(Well, incomplete, anyway.)
“Purity requires modesty, an integral part of temperance. Modesty protects the intimate center of the person. It means refusing to unveil what should remain hidden. It is ordered to chastity to whose sensitivity it bears witness. It guides how one looks at others and behaves toward them in conformity with the dignity of persons and their solidarity.” (CCC §2521).
I promised a friend that I would write an article about modesty. She was offended by the seeming preponderance of modesty talks that are directed toward women that tell them that “men are visual creatures and so women must cover up to prevent their brothers from sinning.” This message bothers her (and should bother you, too) because this limited understanding of modesty can lead us to some worrying conclusions: a) that men can’t control their lusting, so women have to eliminate the possibility through how they dress; b) that modesty is primarily about dress; and c) following from a and b, that modesty is specifically a women’s issue.
When the Catechism of the Catholic Church discusses modesty (in paragraphs 2521 to 2524), clothing is mentioned just once, “It inspires one’s choice of clothing (§2522), and women are never singled out. While our attire is certainly one aspect of modesty, the CCC makes it clear that modesty as a virtue encompasses the entire person, and, indeed, his or her relationships with others. Modesty is a virtue of protection, in that it defends both the modest person’s purity, and the purity of those with whom we interact. While on the one hand, it is degrading to suggest that men (or all people for that matter) are slaves to our baser lusts, the reality of The Fall is that our lusts do often war against our desire to do what is right (cf. Romans 7). There is a sense in which modesty (as with the Cardinal Virtue of Temperance, of which modesty is a daughter virtue) is about reigning in our passions and strengthening our wills against them.
Ultimately, though, modesty isn’t about wearing too much or too little (though again, this is certainly part of it). It’s about the dignity of the person, of our own dignity, and of the dignity of others as subjects, rather than objects. If humility can be defined as not thinking more highly of ourselves than we ought, modesty could conversely be defined as not thinking more lowly of ourselves and others than we ought. Made in the very image of our Creator, we must never use others for our gain, nor should we present ourselves in such a way that lowers our own dignity and projects a message that others can or should desire to use us. This projection of ourselves, our “image”, so to speak, includes our comportment, our actions, our speech, and, yes, our wardrobe. Being civil with others, patient with their faults, polite and well mannered, discreet with regard to secrets and confidences, refusing to gossip, and dressing appropriately are all dimensions of what it means to be modest. They are all aspects of “refusing to unveil what should remain hidden,” as the Catechism puts it (§2521).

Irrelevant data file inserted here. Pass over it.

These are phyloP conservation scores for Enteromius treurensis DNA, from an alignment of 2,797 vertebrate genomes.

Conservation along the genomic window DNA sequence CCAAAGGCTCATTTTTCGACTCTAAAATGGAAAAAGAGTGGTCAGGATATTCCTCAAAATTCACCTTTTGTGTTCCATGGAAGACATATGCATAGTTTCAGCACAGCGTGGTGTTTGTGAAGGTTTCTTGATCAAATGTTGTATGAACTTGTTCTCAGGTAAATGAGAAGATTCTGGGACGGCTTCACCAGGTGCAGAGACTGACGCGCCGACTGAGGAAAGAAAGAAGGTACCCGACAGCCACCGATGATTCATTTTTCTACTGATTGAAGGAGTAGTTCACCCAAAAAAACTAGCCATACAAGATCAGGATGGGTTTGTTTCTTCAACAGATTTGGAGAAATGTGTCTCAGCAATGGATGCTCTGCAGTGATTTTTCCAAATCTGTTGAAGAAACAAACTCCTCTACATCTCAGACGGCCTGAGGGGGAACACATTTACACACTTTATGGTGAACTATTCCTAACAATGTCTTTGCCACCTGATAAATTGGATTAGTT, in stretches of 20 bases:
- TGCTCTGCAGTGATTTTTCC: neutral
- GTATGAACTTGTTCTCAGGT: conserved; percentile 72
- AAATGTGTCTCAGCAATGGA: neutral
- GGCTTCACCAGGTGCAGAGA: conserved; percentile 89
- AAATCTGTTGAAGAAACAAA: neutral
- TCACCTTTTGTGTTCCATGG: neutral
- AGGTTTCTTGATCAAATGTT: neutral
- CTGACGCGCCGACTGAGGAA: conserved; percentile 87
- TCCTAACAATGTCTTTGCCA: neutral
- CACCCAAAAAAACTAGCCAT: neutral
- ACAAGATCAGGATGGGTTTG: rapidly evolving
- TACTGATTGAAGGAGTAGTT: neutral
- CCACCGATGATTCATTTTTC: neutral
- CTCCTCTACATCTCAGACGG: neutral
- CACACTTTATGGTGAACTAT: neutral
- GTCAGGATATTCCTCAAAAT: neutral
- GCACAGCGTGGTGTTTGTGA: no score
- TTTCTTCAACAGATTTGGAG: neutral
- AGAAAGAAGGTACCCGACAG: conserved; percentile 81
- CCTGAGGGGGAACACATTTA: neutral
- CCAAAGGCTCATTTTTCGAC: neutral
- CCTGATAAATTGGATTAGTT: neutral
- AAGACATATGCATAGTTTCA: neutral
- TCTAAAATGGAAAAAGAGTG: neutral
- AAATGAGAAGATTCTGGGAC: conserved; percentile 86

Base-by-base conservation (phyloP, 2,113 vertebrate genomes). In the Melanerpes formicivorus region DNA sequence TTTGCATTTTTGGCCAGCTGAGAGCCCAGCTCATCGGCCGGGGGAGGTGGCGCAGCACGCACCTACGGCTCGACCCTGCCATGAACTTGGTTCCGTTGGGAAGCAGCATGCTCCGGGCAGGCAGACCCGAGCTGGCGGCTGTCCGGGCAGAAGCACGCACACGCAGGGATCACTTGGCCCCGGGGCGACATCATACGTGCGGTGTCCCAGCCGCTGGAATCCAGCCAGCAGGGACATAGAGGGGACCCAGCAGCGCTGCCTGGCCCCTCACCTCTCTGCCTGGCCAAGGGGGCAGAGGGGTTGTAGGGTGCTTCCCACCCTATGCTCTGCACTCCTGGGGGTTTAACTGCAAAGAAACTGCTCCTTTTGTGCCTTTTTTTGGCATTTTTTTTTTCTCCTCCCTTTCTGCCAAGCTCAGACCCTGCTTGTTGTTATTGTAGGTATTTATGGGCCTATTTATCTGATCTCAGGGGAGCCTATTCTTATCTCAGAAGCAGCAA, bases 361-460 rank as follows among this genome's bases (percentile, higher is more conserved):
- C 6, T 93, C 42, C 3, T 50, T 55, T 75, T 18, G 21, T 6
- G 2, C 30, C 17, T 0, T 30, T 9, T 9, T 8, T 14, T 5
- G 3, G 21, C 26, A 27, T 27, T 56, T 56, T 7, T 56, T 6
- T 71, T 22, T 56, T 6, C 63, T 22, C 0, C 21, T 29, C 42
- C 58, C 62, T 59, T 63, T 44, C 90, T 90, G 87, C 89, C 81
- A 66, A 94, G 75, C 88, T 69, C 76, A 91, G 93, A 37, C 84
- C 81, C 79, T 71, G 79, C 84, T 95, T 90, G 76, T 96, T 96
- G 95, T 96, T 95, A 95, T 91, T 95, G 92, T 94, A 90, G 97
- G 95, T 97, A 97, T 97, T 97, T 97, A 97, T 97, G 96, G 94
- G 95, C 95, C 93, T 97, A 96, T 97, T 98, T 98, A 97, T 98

There’s a scene in one of the later episodes of Firefly where Kaylee, the ship’s mechanic, is trying to figure out why Simon, the rich doctor-turned-fugitive, still speaks and behaves so well-mannered. She insists that such formal manners “don’t mean nothin’ out here in the black” of space. Simon objects, saying that they do, in fact, mean more out in the lawless places, and tells her that his politeness, his manners, his “proper” behaviour, is the only way he has of showing her how much he really likes her. Simon, you see, understands what modesty means. In our world of increasing decadence, the virtue of modesty is the clearest sign that we have of our love and respect for others.
Clearly, modesty isn’t “just a women’s issue”. In fact, for men, it used to be referred to as “chivalry”. Far from letting it die, it’s time for a new generation of Ladies and Gentlemen in the truest sense of those terms, to rise up and present themselves in such a way that men and women everywhere will be reminded of their dignity as human beings, created in God’s image, and not simply as carnal brutes with impulse-control problems.
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